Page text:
Salem Five Cents Savings Bank has added banking by personal computer to its list of home-based services.
PC banking is an increasingly common service, but relatively few institutions of Salem's size - under $1 billion in assets - offer it.
The Salem, Mass.-based thrift is rolling out the PC component of its remote banking platform to all its customers. Salem Five already offers banking and information services through touch-tone telephones and over the Internet.
The move is indicative of the rapidly expanding market for electronic financial services.
Most of the country's largest banks have in the past year been racing to offer on-line services, many through partnerships with the likes of Intuit Inc. or Microsoft Corp.
But some see the onslaught of electronic banking services as a particular boon to the smaller banks - a great equalizer that will allow them to compete on a broader scale with more formidable rivals.
"All banks are cutting costs, and electronic banking is very cost efficient," said William H. Mitchelson, chairman and chief executive of Salem Five. "This is a megatrend."
Salem Five is one of a handful of financial institutions to work with Interactive Transaction Partners, a remote banking venture owned by Electronic Data Systems Corp., France Telecom, and US West.
Using the back-end platform and front-end software developed by ITP, Salem Five's customers can pay bills, transfer funds, make loan payments, and check out account information by personal computer or telephone.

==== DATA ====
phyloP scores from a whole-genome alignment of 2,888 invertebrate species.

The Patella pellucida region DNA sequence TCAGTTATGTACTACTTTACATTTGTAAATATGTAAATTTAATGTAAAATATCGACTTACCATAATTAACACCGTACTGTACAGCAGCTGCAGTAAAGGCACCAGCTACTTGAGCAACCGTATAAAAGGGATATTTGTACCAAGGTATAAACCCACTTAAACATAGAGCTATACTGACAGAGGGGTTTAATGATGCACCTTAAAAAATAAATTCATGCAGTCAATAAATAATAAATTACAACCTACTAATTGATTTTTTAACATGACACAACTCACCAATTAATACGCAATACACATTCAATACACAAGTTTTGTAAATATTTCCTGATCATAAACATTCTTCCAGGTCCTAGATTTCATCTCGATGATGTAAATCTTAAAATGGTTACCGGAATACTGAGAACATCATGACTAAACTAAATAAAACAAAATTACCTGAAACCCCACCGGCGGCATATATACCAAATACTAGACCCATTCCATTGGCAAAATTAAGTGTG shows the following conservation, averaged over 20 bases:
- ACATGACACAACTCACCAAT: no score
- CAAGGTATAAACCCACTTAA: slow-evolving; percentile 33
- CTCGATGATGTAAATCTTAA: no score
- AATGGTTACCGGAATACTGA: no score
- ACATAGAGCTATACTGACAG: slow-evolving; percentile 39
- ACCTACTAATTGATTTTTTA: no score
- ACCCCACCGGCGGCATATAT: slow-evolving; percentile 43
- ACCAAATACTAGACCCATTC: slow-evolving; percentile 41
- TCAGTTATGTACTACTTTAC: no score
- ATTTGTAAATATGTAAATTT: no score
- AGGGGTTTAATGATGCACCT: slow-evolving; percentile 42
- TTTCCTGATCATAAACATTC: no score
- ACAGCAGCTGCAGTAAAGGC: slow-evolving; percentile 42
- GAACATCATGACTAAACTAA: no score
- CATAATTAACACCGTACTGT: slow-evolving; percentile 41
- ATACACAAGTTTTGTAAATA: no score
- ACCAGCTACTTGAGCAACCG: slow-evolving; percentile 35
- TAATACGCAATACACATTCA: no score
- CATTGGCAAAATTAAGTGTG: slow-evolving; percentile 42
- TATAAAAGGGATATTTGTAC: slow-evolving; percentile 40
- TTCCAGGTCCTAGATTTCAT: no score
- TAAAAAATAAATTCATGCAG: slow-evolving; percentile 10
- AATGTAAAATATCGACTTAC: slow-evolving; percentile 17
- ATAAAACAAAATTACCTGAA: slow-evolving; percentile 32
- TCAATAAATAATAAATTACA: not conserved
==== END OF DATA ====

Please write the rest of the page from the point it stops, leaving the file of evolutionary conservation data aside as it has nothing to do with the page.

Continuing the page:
The thrift has tested its PC offering with 60 of its 27,000 customer households over the past four months.
Based on national averages, Mr. Mitchelson estimated that one-fifth of Salem Five's customer base owns a personal computer. Only a small fraction of these currently use personal finance software.
Unlike the recently announced plans of the several banks teaming with Intuit and Microsoft to offer on-line banking, Mr. Mitchelson said that Salem Five's PC-based services are available immediately.
The bank partners of the two leading personal finance software makers, including Chemical Banking Corp. and Wells Fargo & Co., will begin offering on-line access early this fall, when upgrades of Microsoft's Money and Intuit's Quicken are due for release.
Salem Five intends to offer an interface to Quicken by the end of this month, Mr. Mitchelson said.
Salem Five was the first financial institution in New England to set up a site on the World Wide Web portion of the Internet in April of this year.
The site includes more than 100 pages of information about Salem Five, and Mr. Mitchelson said that it has received about 27,000 inquiries since it was posted.